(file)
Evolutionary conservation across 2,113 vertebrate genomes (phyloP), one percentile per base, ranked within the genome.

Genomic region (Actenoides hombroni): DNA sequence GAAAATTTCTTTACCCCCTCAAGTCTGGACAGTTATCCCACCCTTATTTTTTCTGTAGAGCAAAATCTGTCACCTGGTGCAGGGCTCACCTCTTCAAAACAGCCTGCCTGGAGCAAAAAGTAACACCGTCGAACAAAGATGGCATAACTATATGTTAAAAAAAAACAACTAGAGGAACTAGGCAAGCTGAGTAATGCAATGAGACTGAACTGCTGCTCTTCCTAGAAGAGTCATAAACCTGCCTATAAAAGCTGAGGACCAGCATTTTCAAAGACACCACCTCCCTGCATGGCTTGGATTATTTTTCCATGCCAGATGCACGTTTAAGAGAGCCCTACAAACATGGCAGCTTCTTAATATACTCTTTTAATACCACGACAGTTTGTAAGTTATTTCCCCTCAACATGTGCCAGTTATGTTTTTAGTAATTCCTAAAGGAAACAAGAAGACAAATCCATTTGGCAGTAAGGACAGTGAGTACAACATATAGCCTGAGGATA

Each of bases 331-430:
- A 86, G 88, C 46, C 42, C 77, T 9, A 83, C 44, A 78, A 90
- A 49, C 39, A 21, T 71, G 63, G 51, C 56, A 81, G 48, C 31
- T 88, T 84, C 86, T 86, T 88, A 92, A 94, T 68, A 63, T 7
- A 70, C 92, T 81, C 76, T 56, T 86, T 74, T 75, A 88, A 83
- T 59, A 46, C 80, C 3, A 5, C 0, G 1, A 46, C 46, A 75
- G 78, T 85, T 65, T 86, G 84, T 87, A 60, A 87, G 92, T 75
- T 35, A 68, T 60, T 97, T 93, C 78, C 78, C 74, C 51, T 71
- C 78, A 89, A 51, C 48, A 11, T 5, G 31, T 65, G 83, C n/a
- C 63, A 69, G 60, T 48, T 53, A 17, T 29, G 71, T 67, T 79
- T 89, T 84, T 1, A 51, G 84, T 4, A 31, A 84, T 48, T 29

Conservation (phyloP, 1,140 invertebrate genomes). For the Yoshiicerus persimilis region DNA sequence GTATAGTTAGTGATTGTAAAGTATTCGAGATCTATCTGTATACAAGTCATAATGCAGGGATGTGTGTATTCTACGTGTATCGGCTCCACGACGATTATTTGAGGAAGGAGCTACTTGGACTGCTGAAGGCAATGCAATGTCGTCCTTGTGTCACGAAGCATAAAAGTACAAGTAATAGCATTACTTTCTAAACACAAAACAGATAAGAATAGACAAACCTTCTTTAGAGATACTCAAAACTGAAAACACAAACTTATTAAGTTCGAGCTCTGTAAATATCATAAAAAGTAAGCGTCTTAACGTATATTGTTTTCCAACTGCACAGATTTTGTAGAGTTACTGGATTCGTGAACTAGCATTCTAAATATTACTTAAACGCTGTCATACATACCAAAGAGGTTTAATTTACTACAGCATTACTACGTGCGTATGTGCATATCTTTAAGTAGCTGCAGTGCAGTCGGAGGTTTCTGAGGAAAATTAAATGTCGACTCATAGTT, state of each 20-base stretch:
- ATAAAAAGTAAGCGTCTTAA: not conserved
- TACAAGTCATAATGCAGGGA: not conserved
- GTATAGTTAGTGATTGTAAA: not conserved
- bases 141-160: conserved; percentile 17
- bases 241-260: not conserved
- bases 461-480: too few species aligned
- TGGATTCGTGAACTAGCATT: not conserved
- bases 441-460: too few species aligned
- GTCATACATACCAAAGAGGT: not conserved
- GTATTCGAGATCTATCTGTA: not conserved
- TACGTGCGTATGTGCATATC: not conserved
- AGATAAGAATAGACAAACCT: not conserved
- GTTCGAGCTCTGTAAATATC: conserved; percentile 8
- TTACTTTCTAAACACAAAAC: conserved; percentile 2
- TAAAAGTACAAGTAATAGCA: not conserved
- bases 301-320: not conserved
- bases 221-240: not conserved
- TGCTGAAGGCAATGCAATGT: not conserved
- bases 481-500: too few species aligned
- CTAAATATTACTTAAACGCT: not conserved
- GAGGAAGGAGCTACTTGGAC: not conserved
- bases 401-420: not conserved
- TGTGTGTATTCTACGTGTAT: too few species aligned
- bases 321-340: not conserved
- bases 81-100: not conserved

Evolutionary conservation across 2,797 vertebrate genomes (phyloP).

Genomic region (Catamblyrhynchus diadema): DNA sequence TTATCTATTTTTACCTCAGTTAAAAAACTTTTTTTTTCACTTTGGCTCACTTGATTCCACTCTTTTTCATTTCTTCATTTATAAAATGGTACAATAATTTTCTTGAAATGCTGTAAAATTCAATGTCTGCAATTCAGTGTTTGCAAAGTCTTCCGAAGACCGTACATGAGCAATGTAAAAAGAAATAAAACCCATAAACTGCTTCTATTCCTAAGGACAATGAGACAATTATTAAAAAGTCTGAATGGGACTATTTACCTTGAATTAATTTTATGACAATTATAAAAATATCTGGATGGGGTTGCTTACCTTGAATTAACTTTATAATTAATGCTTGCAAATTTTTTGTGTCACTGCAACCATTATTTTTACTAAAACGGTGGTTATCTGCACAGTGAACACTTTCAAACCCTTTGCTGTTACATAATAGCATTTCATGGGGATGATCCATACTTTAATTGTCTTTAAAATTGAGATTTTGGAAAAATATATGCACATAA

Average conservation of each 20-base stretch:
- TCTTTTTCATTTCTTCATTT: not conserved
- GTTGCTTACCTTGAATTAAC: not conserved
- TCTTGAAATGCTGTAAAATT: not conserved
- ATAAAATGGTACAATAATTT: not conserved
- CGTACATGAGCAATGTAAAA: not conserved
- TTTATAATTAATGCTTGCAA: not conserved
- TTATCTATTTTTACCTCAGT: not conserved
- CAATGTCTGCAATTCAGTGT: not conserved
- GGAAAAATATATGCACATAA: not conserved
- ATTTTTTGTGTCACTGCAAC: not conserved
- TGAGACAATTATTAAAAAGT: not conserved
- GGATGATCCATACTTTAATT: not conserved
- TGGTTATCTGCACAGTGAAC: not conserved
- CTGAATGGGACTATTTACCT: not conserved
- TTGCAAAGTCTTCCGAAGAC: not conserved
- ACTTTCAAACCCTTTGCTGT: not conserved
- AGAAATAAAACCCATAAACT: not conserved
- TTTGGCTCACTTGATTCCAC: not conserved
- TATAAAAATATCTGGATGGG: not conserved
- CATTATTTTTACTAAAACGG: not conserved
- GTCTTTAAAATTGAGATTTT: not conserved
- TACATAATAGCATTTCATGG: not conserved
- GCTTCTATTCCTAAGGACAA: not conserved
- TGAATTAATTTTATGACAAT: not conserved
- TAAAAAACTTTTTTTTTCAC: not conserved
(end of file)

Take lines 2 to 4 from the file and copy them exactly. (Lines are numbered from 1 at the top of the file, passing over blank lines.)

Genomic region (Actenoides hombroni): DNA sequence GAAAATTTCTTTACCCCCTCAAGTCTGGACAGTTATCCCACCCTTATTTTTTCTGTAGAGCAAAATCTGTCACCTGGTGCAGGGCTCACCTCTTCAAAACAGCCTGCCTGGAGCAAAAAGTAACACCGTCGAACAAAGATGGCATAACTATATGTTAAAAAAAAACAACTAGAGGAACTAGGCAAGCTGAGTAATGCAATGAGACTGAACTGCTGCTCTTCCTAGAAGAGTCATAAACCTGCCTATAAAAGCTGAGGACCAGCATTTTCAAAGACACCACCTCCCTGCATGGCTTGGATTATTTTTCCATGCCAGATGCACGTTTAAGAGAGCCCTACAAACATGGCAGCTTCTTAATATACTCTTTTAATACCACGACAGTTTGTAAGTTATTTCCCCTCAACATGTGCCAGTTATGTTTTTAGTAATTCCTAAAGGAAACAAGAAGACAAATCCATTTGGCAGTAAGGACAGTGAGTACAACATATAGCCTGAGGATA

Each of bases 331-430:
- A 86, G 88, C 46, C 42, C 77, T 9, A 83, C 44, A 78, A 90